Michael Kors wanted the mix of models for his spring/summer 2017 show to represent diversity.  Backstage, he made his vision come to life by implementing diversity as far as the look of the female models, and their body types.  This is extremely effective in a generation where millions of women struggle with appreciating and accepting their bodies.  The idealized woman in fashion during this decade would need to spend enormous amount of time and energy attempting to achieve something that is not only trivial but also completely unattainable.  With Michael Kors using models of different demographics on his social accounts, he is able to reach a larger target group of customers in the fashion world.

By: Shannon Quinlan

The Social Media Takeover

Worldwide ad revenue for social media networks is forecast to top $50 billion in 2018, which means social media has a bigger impact on corporate communication, advertising and marketing than ever before.  Currently we are living in a society that cares more about the newest updates on social media platforms than it does the presidential debate.

 

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What does your Instagram say about you?

In the social media platform world today, we can use the rising controversy between Instagram and Snapchat as an example. Instagram is a follower platform where Snapchat is more of a best friend platform.  Snapchat hasn’t encouraged brands to build up huge followings.  Heart icons do not exist for people to express their approval on Snapchat, which makes it harder to follow accounts because users have to know exact names and phone numbers to find them and add friends. Instagram makes searching a breeze, and its lets brands buy ads that directly link to their accounts, where people can  follow them within seconds.  These companies benefit largely from using social media.  They are able to gain popularity and promotion as a brand, create a positive image, and receive customer responses.  Marketing segmentation can also help companies become more successful.  If companies can identify certain groups of people or organizations with shared needs and characteristics within the broad markets for consumer products, they can transfer these groups into larger market segments according to their mutual interest in their own products utility.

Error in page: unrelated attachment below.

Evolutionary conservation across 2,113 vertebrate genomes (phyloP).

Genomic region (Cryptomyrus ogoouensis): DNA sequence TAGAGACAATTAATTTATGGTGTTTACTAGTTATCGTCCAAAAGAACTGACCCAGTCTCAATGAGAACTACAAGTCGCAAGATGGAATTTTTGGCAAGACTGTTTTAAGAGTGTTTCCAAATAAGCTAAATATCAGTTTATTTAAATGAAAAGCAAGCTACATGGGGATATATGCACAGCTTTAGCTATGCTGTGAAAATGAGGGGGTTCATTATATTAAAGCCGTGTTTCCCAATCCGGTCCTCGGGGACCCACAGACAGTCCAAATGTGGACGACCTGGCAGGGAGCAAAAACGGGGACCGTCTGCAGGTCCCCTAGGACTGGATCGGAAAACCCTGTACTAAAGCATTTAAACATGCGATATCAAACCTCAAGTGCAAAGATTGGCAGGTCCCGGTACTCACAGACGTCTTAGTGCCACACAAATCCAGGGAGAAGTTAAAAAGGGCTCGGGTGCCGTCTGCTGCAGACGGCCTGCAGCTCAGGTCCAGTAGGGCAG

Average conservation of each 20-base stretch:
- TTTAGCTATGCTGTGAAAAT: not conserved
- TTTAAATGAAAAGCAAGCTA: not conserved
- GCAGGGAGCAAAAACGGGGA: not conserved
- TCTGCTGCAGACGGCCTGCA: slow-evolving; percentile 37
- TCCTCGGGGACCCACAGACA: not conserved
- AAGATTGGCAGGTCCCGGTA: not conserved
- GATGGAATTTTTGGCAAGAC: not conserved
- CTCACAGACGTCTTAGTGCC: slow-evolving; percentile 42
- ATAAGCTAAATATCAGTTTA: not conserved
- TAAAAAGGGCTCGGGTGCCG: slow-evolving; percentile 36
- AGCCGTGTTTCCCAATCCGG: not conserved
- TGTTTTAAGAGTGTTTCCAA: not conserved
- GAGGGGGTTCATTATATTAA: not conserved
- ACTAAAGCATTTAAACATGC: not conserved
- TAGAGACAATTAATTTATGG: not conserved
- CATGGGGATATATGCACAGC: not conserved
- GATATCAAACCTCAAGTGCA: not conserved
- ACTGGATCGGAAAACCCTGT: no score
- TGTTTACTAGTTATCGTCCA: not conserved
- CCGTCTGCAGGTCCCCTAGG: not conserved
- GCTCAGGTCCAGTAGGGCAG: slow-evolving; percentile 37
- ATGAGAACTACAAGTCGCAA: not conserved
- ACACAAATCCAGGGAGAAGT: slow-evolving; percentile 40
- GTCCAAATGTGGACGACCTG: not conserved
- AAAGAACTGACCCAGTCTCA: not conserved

While we may be too caught up in our devices to know it, our online lifestyles have begun to make a real impact in our offline worlds, a trend that doesn’t seem to be reversing.  Corporate communication, advertising and marketing have influenced these lifestyles repetitively as a cohesive unit.  In 2014, Facebook talked with lenders about the possibility of linking profiles to credit scores, and one recent survey showed that 40 percent of college-admission officers now say they peruse applicants’ social media profiles in addition to evaluating G.P.A.s and essays.  Most millennials are treating social media like the stage for their own reality show.  Social media allows its constituencies to show the best versions of themselves online and in the corporate and advertising communities.  This, in its own way, has provided us a means of generating “other selves”.  We are either oversharing, or under-sharing, and it makes me wonder to what extent our online selves are true to our actual self?  From a corporate communication standpoint, I believe that we are being lead in the direction to use social media as a prism.  This prism projects only what we want others to see.

Social media’s role in corporate communication, advertising, and marketing is something bigger than ourselves.   With manufacturers portraying their brands as different from and better than similar competitive products through advertising, packaging, and physical product differences, different constituent groups are feeling more connected by the hour.

By: Shannon Quinlan